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China blocks U.S. visit

China’s government this week blocked the visit to Beijing by Robert Einhorn, special State Department adviser on nonproliferation and arms control, who had planned to discuss China’s support for sanctions on Iran and North Korea.

Mr. Einhorn was to be part of an Obama administration interagency team to “discuss sanctions implementation with regard to both North Korea and Iran,” State Department spokesman P.J. Crowley said.

“The Chinese asked for a delay due to lack of availability of key interlocutors. We are working with them to reschedule,” he said.

A State Department official said later that the U.S. delegation will ask China to carry out a “conscientious implementation” of U.N. Security Council resolutions on Iran and North Korea.

China has opposed sanctions in principle, favoring instead what Beijing calls “negotiations and diplomacy.”

U.S. officials are uncertain what is behind the recent cancellation of Mr. Einhorn’s visit but are concerned it is a sign that Beijing is having second thoughts about supporting U.S.-led diplomatic efforts for international pressure against the two states.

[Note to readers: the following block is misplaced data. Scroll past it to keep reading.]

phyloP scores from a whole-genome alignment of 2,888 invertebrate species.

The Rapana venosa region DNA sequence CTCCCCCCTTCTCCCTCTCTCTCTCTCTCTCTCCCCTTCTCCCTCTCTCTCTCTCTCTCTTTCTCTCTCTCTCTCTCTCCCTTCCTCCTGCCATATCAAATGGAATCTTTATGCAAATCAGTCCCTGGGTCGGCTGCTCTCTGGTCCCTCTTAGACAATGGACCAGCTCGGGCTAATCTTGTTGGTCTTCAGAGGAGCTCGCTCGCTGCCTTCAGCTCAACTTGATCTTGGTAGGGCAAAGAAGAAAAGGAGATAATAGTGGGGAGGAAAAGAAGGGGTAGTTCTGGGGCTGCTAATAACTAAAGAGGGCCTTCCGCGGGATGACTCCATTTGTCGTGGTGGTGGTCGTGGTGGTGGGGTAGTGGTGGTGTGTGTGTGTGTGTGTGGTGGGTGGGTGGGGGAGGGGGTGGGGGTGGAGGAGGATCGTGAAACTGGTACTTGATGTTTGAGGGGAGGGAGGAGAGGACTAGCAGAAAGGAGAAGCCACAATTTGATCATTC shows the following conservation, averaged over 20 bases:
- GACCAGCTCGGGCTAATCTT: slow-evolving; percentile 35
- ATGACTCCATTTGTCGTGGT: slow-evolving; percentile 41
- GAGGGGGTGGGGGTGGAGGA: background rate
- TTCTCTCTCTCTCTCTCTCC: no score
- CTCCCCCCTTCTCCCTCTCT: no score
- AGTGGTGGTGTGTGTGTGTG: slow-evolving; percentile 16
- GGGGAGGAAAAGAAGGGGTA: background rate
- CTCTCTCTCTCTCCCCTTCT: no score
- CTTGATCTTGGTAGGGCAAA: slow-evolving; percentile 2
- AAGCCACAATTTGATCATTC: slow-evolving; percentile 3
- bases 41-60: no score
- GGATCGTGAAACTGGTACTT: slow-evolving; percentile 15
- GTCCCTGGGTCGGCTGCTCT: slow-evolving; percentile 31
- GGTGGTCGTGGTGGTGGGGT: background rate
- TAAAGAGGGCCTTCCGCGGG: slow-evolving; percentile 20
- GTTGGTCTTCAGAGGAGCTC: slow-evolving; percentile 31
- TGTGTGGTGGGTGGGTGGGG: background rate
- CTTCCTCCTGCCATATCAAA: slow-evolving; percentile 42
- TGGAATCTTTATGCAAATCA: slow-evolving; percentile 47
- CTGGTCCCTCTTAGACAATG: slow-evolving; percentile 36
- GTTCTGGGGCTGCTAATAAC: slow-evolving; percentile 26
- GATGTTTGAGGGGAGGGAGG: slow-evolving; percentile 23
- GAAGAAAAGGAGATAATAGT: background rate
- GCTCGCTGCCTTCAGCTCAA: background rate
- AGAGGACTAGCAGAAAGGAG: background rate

The United States imposed new sanctions against North Korea in August, targeting intelligence units and those trafficking in luxury goods.

The United Nations in June imposed its fourth round of sanctions against Iran to punish Tehran for its nuclear program. The U.N. resolution sought to bolster existing sanctions aimed at the economic, high-technology and military sectors. It calls for U.N. member states to chase Iranian ships suspected of carrying banned goods and also tries to increase pressure on banks and insurance firms to cut ties with Iran.

U.N. sanctions were imposed on North Korea in 2009 after the North’s second underground nuclear test. Those sanctions included the inspection of North Korean ships, a wider ban on arms sales and other financial measures.

U.S. officials said China has failed to enforce sanctions fully on either country, although some steps were taken.

China is North Korea’s main trading partner in fuel oil, and both countries’ Communist parties and militaries maintain close relations.

China’s opposition to Iran sanctions is based on extensive Chinese trade and economic dealings with Iran, specifically purchases of Iranian oil.

Chinese President Hu Jintao told President Obama in April that China would support sanctions on Iran.

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About the Author
Bill Gertz

Bill Gertz

Bill Gertz is a national security columnist for The Washington Times and senior editor at The Washington Free Beacon (www.freebeacon.com). He has been with The Times since 1985.

He is the author of six books, four of them national best-sellers. His latest book, “The Failure Factory,” on government bureaucracy and national security, was published in September 2008.

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